As a young girl, Marie-Laure loses her sight. The doctors can do nothing for her. Everyone in Marie-Laure’s community pities her—indeed, they even pity her Marie-Laure’s father, who’s had a tough life. His own father died in World War I, and his wife died in childbirth.
It’s implied that Marie-Laure and her father have an especially close relationship in part because of shared tragedy and hardship, particularly the loss of Marie-Laure’s mother. These two non-traditional nuclear family units—Marie-Laure and her father, and Werner and Jutta—will be the most important and powerful relationships of the book.
Marie-Laure’s father tries to stay optimistic about Marie-Laure’s condition. He trains her to guide herself without the need of sight, equipping her with a small cane. Marie-Laure’s father works as a locksmith for the Natural History Museum, and he’s very good with his hands. Every day, he appears at the museum and gives the employees their keys (no one is allowed to leave the building with a key). He spends huge chunks of time teaching Marie-Laure to read Braille and walk with her cane.
Marie-Laure’s father (whose name, we later learn, is Daniel) is an intelligent and enterprising man—he wants to train his daughter to be as independent and capable as possible. Above all, Daniel is clearly devoted to Marie-Laure, and there’s a strong, seemingly unbreakable bond between father and daughter. Yet we can’t help but think of the Prologue, in which Marie-Laure is on her own—where is her father?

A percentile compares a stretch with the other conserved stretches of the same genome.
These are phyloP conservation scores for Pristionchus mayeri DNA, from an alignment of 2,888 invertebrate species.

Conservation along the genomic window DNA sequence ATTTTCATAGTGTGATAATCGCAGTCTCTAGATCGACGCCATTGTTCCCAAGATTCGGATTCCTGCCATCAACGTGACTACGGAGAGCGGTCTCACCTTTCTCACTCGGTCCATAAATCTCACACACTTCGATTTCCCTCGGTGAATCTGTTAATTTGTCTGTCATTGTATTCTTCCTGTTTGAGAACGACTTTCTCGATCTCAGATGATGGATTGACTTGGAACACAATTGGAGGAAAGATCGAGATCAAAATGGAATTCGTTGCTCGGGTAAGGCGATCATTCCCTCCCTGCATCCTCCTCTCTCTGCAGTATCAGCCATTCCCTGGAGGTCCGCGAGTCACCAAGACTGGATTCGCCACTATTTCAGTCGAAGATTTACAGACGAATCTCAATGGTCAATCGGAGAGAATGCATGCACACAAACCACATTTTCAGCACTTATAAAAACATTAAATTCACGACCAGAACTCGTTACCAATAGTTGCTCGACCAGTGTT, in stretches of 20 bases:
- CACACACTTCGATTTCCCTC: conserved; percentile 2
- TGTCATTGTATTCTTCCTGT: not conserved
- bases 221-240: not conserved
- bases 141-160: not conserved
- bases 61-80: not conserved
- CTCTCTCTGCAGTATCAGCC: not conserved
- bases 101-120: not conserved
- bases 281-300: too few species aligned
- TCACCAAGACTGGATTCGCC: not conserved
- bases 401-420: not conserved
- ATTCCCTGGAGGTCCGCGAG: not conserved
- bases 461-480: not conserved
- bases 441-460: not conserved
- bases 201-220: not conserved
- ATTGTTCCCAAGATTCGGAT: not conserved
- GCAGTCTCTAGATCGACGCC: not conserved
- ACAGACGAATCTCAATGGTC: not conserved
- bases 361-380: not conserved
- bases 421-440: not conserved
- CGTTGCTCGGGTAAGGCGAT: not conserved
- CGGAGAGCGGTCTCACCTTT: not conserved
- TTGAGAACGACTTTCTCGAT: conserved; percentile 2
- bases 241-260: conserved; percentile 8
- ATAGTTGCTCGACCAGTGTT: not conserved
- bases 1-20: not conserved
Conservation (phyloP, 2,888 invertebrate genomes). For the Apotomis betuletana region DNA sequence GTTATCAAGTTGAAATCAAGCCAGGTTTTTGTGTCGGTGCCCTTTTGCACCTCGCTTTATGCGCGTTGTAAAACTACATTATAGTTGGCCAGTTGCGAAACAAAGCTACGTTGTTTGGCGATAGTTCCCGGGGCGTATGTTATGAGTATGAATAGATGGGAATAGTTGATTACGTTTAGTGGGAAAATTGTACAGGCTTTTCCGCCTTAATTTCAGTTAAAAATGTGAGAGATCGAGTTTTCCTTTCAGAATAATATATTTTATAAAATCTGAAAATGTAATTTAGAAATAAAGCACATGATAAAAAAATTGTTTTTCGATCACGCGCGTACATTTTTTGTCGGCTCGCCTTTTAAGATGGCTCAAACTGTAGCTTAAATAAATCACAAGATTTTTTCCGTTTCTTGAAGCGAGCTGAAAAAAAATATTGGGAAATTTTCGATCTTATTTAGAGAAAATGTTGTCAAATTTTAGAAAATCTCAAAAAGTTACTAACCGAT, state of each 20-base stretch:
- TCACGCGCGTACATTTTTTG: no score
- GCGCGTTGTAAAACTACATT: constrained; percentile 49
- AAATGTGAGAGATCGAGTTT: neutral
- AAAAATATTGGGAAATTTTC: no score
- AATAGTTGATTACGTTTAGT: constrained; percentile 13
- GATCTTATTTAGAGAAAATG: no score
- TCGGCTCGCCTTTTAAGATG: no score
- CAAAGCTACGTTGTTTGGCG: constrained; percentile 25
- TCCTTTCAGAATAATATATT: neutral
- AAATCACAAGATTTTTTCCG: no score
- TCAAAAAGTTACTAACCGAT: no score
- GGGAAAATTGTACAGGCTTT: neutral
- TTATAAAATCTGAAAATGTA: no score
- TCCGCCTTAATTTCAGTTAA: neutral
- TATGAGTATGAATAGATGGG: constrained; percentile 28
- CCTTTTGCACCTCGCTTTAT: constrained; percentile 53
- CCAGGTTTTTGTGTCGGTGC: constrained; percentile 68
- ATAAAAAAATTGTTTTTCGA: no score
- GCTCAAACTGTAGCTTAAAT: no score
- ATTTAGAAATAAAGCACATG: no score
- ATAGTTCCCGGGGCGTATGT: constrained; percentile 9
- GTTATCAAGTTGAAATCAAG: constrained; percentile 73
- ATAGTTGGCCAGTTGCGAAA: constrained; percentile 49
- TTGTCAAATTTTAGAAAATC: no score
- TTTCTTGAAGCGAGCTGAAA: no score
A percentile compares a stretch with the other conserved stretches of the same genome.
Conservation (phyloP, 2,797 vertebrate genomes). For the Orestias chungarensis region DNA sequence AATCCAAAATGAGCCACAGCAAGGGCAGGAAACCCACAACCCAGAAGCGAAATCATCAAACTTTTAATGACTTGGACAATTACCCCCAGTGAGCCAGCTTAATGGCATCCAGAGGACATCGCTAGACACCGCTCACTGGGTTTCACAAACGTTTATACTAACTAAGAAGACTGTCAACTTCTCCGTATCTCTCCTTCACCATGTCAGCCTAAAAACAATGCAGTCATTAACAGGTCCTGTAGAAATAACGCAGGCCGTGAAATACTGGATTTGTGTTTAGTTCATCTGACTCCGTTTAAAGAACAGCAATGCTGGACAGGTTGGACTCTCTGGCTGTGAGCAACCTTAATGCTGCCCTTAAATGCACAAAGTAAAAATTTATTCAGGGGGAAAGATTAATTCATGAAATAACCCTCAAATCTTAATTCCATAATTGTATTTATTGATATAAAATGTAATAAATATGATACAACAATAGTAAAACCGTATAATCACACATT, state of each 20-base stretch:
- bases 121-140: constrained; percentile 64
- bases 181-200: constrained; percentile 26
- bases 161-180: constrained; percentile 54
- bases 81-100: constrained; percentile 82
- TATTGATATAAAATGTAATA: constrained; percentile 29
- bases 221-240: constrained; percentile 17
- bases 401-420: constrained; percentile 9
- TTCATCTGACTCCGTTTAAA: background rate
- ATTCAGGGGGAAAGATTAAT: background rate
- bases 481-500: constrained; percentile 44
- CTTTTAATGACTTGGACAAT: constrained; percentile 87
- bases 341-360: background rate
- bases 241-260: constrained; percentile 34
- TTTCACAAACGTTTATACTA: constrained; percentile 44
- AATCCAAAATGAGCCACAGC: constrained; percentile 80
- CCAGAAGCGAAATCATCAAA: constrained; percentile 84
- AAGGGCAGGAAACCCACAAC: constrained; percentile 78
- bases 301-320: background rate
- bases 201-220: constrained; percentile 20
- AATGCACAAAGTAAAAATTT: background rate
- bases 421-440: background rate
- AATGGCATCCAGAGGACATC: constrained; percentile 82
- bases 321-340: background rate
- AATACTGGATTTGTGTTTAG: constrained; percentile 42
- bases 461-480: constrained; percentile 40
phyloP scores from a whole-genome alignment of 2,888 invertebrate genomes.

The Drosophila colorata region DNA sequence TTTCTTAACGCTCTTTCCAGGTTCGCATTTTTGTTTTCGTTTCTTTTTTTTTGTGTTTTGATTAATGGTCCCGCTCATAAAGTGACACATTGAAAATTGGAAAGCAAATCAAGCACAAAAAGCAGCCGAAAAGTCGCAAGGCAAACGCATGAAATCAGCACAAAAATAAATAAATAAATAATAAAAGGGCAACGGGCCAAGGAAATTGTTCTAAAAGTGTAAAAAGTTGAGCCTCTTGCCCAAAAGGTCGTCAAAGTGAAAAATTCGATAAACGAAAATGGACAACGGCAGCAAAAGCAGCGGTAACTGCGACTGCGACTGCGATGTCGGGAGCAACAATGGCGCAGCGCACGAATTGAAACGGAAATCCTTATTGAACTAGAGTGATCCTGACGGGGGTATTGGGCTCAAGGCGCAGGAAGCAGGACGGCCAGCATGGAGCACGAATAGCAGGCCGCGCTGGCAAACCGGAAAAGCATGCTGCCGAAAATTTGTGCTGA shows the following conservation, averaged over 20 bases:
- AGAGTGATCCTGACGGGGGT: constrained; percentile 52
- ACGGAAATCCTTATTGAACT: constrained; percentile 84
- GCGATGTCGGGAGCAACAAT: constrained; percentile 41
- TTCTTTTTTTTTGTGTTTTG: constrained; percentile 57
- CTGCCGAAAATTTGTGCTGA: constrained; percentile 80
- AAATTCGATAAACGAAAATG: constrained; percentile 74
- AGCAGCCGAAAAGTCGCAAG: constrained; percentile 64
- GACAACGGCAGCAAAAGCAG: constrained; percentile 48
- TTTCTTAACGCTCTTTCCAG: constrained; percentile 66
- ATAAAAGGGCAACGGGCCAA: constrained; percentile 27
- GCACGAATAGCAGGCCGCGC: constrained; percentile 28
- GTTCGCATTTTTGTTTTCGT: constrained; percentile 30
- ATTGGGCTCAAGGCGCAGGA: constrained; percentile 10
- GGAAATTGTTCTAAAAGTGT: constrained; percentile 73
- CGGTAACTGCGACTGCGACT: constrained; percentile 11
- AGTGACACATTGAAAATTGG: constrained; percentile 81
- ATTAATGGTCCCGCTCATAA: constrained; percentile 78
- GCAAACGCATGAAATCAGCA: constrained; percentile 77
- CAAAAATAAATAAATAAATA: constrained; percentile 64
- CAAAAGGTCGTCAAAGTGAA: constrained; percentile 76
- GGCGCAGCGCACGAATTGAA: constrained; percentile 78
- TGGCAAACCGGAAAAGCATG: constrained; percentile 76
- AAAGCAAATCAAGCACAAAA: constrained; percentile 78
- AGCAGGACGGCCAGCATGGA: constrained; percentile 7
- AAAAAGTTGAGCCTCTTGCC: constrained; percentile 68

Marie-Laure’s father makes sure that his daughter is given as good an education as he can get for her. He takes her to spend time with an aged doctor named Geffard, who’s spent time studying shells and coral reefs across the world. Marie-Laure loves to feel the contours of Geffard’s shells.
Marie-Laure seems to be developing an aptitude for science. Her love for shells and coral seems to fit with her interest in the Natural History Museum: she loves beautiful things that form slowly and gradually. This also fits with the theme of science as a way of seeing the world, and of small, ordered versions of a larger, chaotic reality (like the ordered, labeled exhibits at a museum).
On weekends, Marie-Laure and Marie-Laure’s father walk around Paris, enjoying all the things in it that cannot be seen: delicious smells (there are bakeries everywhere), sounds of children playing, etc. Marie-Laure’s father tells her that he’ll never leave her—not in a million years.
We end the chapter on a note of unambiguous love and affection between Marie-Laure and her father. This naturally leads us to wonder what causes Marie-Laure to be all alone, without her father, as she is in the Prologue.